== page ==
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Speech Intelligibility in Children

Alison Weber
Posted by Alison Weber on 3/28/22 4:37 PM

Speech Intelligibility simply is how well someone can be understood when they’re speaking. As your child grows so does their speech intelligibility, as well as vocabulary and grammar structures. There are different factors which determine speech intelligibility. Those factors are: pronunciation, rhythm, volume, staying on topic, syntax and more. It is estimated that by age 5 your child should be able to be understood by a stranger in terms of speech. Spontaneous speech can be less intelligible than automatic speech, so children can sometimes be better understood when counting or reciting something.


So, the question remains “How intelligible should my child’s speech be?”. Depending on their age is the answer most simply. Around 18 months of age your child will be somewhere around 25 percent intelligible. At 24 months of age your child should be between 50 and 75 percent intelligible and 75 to 100 percent intelligible by age 3. While large differences in intelligibility exist, experts believe your child should be at least 50 percent intelligible by 4 years of age. If your children are being exposed to more than one language they might speak later or confuse one language with another, this is something that might affect their speech intelligibility by certain people. 

Some tips for increasing your child’s speech intelligibility are: 

  • Slow down your rate of speech
  • Face the person you are talking to
  • Work on speech awareness - while you might understand something mispronounced or incorrect that your child says, others won’t. Respond gently by stating you didn’t understand what they said and asking them to repeat themselves.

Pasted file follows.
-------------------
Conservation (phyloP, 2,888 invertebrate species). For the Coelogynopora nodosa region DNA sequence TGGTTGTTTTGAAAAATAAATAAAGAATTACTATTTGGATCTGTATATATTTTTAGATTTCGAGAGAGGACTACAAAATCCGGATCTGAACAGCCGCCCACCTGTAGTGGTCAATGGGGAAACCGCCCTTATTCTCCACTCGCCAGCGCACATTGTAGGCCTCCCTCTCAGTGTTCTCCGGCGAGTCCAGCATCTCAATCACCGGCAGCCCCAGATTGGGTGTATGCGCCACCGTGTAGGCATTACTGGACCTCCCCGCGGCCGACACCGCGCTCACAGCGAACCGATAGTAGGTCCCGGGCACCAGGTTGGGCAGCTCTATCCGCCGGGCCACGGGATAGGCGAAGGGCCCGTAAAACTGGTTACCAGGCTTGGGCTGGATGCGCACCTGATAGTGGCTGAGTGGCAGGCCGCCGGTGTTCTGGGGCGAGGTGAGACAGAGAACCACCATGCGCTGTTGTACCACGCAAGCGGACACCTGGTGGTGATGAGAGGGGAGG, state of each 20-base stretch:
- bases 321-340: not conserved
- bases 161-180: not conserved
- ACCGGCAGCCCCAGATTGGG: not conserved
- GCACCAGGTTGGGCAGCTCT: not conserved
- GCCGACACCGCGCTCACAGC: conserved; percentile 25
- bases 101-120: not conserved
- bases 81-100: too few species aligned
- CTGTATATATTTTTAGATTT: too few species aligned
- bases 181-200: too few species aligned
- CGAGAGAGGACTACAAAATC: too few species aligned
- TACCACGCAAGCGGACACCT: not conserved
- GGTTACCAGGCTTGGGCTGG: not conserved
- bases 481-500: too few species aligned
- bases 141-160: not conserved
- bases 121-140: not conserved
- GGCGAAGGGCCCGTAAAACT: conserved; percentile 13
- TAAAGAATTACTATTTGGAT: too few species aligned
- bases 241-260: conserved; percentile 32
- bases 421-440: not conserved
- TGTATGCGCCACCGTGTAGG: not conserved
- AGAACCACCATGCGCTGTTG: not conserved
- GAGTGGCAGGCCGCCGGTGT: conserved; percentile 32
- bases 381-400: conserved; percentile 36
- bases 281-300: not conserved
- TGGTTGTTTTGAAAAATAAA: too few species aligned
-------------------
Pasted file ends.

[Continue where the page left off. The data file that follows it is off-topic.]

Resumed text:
• Use sentence pacers
  • Keep an eye on your child’s developmental speech sounds - Different sounds, such as /b/, /r/, /k/, /m/, /l/, and /s/ might be difficult for your child, but they develop at different rates. By age 7 your child should be able to produce all sounds accurately. 

Children acquire language simply from their surroundings. Mom, dad or other caregivers are key in language development. It is invaluable to speak to your baby from birth. Even before an age where they might speak, it helps to narrate things to babies. Language is much more easily acquired by children than adults so the more you speak, the better. 

Tongue twisters are great exercises to do with your children. They are great vocal warm-ups. They are also great tools for pronunciation, projection, concentration and sound levels. Tongue twisters can further enhance muscle memory and articulation. 

Reading or listening to stories is also a great way to improve your child’s pronunciation, communication and fluency. Stories are also a great source of new vocabulary for your child. Bedtime stories can further help with memory, focus and time management. So, don’t skip the bedtime story. 

Storybook combines bedtime stories, poems, and songs with infant massage techniques to not only get you closer to your little one, but a world of benefits including improved quality of sleep, development of emotional intelligence and language acquisition. Ideally your little one will be lulled to sleep by our soothing music, stories and massage techniques, however Storybook is also a great tool to use other times of the day too. With other 60 stories and monthly updates, Storybook has a story for everyone and everything. create a bedtime routine

 

Topics: Mental Development

Storybook helps your little ones fall asleep, improve discomforts and connect with them through massages, stories and music.

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